Any non-member should become a member, as we can't have too many "signed on" in case of injury, illness, etc. Any members of the staff are
welcome to join too you know, and if you still fancy your luck at kicking the ball around, I am sure we can accommodate you.
We are running two teams this coming season, so any potential "Johnny Leaches" please step forward. George Bous-field is in charge of this
To close, I would like to wish all members and friends of the club, Good Luck and Best Wishes for the future.
J. W. JAMES Hon. Sec.
Library books can now be borrowed for periods of one week or less. If they have not been completed by the reader within that time they can be
renewed for a further period of one week.
The return date is stamped inside the book and it is helpful if boys will take note of the date and make sure the book is returned before it is
The opening days are Monday, Tuesday and Thursday, 4.30-5 p.m. and on Saturday, 6.30-7.30 p.m. So far eighty-nine boys have used the
library since March, many of these boys being regular readers.
For Book Review this term I have selected two books. The first contains three stories by Victor Gunn, called Ironsides sees Red. The stories
have the same main characters but all are on a different theme. Chief-Inspector William Cromwell, nick-named Ironsides, and his assistant,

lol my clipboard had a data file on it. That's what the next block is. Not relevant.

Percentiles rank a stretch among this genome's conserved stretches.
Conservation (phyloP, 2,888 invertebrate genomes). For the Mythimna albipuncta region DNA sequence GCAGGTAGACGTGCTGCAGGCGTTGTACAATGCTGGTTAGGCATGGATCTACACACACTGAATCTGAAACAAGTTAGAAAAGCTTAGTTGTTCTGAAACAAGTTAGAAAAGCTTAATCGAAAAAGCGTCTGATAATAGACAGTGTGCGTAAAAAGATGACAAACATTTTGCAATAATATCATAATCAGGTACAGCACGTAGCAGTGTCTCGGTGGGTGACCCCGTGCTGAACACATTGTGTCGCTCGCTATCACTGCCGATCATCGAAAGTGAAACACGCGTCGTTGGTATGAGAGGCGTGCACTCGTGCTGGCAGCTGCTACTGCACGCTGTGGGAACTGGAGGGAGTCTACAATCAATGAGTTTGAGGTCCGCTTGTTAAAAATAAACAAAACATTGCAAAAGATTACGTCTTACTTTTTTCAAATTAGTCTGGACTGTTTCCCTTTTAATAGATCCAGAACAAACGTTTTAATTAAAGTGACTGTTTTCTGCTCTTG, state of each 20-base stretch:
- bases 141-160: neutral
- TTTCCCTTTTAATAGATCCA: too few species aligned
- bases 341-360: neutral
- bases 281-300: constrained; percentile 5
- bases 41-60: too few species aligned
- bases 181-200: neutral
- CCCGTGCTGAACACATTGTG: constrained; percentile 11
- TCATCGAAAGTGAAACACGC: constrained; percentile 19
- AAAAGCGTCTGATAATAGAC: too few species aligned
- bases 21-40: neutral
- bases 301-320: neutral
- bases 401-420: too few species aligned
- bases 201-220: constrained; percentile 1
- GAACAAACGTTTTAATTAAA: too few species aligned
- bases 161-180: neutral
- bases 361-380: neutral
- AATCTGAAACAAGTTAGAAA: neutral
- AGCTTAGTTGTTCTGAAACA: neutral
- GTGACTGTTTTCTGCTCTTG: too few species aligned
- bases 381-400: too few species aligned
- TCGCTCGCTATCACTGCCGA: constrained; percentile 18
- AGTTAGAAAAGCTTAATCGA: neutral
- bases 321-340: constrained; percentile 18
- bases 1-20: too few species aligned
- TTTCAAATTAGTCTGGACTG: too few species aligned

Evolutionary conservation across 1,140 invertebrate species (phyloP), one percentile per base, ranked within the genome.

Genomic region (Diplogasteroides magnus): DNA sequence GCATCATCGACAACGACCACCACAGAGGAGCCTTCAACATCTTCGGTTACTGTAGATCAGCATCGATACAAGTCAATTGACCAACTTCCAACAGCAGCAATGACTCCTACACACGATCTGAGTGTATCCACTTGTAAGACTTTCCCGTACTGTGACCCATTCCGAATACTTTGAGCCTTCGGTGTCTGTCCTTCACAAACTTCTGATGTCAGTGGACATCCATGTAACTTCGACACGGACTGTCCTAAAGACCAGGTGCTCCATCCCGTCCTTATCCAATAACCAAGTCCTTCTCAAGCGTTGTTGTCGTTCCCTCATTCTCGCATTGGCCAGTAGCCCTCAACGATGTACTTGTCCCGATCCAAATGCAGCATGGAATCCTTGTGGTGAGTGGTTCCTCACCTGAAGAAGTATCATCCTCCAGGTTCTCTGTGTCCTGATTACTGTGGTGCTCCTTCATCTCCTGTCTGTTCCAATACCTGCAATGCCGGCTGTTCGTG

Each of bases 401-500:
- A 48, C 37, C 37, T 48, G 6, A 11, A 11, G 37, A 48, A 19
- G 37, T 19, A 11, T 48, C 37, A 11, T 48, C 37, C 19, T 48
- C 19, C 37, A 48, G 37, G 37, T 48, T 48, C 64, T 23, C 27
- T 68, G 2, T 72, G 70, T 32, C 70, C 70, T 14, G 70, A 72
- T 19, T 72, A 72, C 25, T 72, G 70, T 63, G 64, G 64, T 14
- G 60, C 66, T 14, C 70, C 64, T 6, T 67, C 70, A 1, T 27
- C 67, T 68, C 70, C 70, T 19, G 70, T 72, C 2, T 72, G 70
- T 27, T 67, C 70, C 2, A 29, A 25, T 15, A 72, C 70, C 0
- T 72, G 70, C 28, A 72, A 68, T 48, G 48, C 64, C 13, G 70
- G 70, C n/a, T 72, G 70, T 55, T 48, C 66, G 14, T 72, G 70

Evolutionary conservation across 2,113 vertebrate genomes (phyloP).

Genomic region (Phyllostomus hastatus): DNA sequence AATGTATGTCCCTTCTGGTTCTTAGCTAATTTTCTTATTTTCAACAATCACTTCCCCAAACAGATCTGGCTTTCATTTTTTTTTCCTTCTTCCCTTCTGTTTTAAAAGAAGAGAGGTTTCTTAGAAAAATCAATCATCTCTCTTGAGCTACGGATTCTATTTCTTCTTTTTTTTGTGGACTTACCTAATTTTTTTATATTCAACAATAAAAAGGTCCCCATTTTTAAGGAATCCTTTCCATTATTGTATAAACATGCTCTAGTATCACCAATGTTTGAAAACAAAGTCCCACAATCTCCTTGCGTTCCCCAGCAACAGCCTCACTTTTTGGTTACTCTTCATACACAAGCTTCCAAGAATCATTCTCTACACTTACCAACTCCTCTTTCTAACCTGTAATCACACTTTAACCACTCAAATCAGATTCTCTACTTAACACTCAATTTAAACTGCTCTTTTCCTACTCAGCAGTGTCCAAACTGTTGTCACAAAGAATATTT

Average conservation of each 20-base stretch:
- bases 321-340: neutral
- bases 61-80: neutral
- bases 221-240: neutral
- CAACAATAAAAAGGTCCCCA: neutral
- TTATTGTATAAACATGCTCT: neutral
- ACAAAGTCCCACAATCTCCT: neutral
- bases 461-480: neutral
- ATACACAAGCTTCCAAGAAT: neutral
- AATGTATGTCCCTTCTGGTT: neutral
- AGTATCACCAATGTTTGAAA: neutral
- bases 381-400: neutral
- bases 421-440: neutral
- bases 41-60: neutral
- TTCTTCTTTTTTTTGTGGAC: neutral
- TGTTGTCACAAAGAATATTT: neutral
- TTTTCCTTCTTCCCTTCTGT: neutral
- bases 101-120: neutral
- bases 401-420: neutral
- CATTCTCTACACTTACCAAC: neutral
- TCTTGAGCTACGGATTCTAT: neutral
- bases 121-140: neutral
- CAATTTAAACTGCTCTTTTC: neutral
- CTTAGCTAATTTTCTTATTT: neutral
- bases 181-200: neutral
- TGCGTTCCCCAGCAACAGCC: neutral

Johnny Lister, find themselves on the Cornish Moor to investigate a brutal murder and to track a deadly killer. His next case is in the
Derbyshire Peak District, where he spends Christmas with his assistant's father. Again murder is committed, and the wilful murderer tracked
into the ghostly death room of the old manor. A holiday camp is the set ting for Ironsides' third case, in which an old man is murdered
for apparently no reason at all. But there is a reason and Iron sides is there to solve it.
The next book I have chosen is entirely different. It is a book by G. Rochester, called Sons of the Legion, in which a boy to save his friend's
name, runs away. He makes another friend", and they decide to join the Legion of France, namely, the French Foreign Legion. In the boys'
Company is the cruel, harsh, sergeant Bolke, known in the Legion as Lunatic Maker, After many fights in the hot, trackless desert he wins